So what can you do on an individual basis? Firstly, buy homegrown produce at supermarkets. Look for your country’s flag, or read the information given on the packaging which will explain where it has travelled from. Also support your local butchers, greengrocers and markets, which source very locally, halting such extreme air mileages and lowering the carbon footprint. Moreover, buy in-season and make recipes which honour those ingredients, such as berries in summer and casseroles with root vegetables in winter, which saves importing from other countries and saves money, especially important considering the current economic climate. Finally, grow or pick your fruit and vegetables. For example, now is the perfect time to pick blackberries for puddings and jams and is a fun and satisfying thing to do. Even herbs can be grown in hanging baskets or planters on windowsills. The Royal Horticultural Society lists fruits and vegetables alphabetically, with information on each plant and how to grow it.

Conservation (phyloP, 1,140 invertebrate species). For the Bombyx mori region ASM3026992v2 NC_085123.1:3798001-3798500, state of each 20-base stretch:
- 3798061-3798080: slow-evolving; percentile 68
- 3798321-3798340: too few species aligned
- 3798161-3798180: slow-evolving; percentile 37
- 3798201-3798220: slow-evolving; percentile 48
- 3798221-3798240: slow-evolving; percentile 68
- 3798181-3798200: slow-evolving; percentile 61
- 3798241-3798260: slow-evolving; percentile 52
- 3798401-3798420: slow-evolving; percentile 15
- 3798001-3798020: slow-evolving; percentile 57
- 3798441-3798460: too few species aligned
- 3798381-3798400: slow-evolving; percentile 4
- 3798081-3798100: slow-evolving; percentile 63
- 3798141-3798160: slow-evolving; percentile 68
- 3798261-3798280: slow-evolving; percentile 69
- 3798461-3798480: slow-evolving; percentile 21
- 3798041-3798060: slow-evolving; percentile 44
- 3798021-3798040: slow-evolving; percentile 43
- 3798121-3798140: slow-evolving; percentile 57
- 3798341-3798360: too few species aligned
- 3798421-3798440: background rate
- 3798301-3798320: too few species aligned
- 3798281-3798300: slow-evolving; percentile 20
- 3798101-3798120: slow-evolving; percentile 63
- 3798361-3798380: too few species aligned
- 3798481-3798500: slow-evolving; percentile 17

To conclude, British Food Fortnight highlights an incredibly important initiative that, now more than ever, needs to be circulated and observed. The Covid-19 pandemic and the issues in Ukraine have emphasised the uncertainty of supply and the necessity of focusing on what your country can provide for itself. The Fortnight's founder Alexia Robinson said: ‘With the government potentially introducing new buying standards that will require the public sector to “aspire to sourcing 50% of its food locally or to higher environmental production standards” the activities taking place during British Food Fortnight are an important foundation to achieving this’.